How to Choose a Yoga Style

I imagine when you first start looking for a yoga class it’s like looking at a menu in Japanese.
“What did we have last time, Dear?”, “Oh, I think it was the Ashtanga Yoga with a side of Kundalini.”
There are as many different styles of yoga as there are types of bodies. Choosing the right style of yoga
for yourself can prevent injury while improving your health.

I can’t tell you how many students come to me and say, “my doctor recommended I start doing
yoga.” “Great!” I say. I’m grateful Doctors are not only recognizing the benefits of yoga but prescribing
it as well. New students who are unfamiliar with yoga may think all yoga classes are the same with
varying degrees of difficulty. The truth is each style has it’s own benefits and difficulties.

My problem is when someone with a shoulder injury ends up in an Ashtanga or Power yoga
class where they practice Plank pose, Downward dog and Inversions until their shoulder is worse. The
ironic thing here is that practice is know for strengthening shoulders! People within the community
including teachers, studio owners and yoga practitioners take for granted that they understand these

One of my missions as a yoga teacher is getting as many people to practice yoga as I can. I’m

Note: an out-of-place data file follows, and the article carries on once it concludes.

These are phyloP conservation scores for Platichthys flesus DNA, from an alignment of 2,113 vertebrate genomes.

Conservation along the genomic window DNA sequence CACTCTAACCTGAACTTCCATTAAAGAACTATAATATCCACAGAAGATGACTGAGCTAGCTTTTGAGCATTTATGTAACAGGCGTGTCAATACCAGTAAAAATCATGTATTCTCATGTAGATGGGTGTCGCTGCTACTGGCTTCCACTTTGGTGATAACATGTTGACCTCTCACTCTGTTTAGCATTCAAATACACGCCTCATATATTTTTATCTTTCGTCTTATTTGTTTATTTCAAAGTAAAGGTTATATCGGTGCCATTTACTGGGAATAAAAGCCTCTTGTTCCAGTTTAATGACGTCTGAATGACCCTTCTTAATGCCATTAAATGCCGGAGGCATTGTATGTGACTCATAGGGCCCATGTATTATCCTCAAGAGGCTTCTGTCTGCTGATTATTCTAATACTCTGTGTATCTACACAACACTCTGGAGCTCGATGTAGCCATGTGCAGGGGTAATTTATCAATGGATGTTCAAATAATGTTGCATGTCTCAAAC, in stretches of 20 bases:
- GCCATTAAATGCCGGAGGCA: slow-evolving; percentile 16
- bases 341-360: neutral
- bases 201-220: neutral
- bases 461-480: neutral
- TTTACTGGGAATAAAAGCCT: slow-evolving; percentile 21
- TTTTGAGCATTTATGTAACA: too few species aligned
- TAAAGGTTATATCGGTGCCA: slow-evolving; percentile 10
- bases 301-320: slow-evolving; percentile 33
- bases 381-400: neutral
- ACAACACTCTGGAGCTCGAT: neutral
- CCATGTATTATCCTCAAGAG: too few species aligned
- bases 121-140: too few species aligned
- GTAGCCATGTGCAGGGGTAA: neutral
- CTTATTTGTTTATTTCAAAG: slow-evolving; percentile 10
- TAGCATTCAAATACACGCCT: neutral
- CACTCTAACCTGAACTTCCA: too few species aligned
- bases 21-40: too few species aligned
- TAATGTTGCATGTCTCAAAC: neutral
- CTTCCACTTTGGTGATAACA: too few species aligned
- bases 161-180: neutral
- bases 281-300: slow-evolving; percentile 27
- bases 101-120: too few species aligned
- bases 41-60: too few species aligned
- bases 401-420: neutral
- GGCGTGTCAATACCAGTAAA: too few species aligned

biased of course! What I worry about is a new student picking the wrong class, not enjoying the
practice and not returning. Or even worse severely injuring themselves. Yoga classes are not
standardized. Every studios version of Hatha yoga may be different. Not to mention every teacher has a
different background and different influences. In an open yoga class a teacher may blend several
different styles. It’s this melting pot that makes yoga practice beautiful and original.

Often, if you have an injury, the yoga teacher will say something like, “do as much as you can
and skip anything that doesn’t feel right.” I know because I’ve said those same words myself. I have
also been on the other side. When you are in the moment you will follow along with the class
regardless of your injury. I’m not sure if it’s the social pressure or if it is simply because it feels good in
the moment. Inevitably, you end up over doing it and irritating your injury.

The last issue I’d like to address is our human nature. It’s natural for us to run away from things
that we dislike and run towards things that feel good. Yoga students who are highly active and practice
sports have told me they find most classes boring. For this group I recommend they try a more vigorous
fast paced practice like Ashtanga, Bikram, Power Vinyasa or something. With one caveat, those of you
who have difficulty slowing down, keep in mind that is probably what you need the most.

Tips for choosing a yoga class. If you are fully healthy body and mind try as many styles as you can
and be open to new styles. You never know when you will find your favourite style or teacher. If you
are injured. Please stay home and rest your injury! When you are ready to practice again start slow
below your ability. If you experience pain after that class, again, rest your injury. Do not work through
the pain. Lastly, investigate, ask the studio or teacher to explain exactly what you will be doing in class
and what you can expect from a teacher’s style. This goes double if the teacher is a substitute. Check
out our interactive schedule. You can get a detailed a description by clicking on the class name.

Happy Practicing!

Yoga Acharya, Amrita

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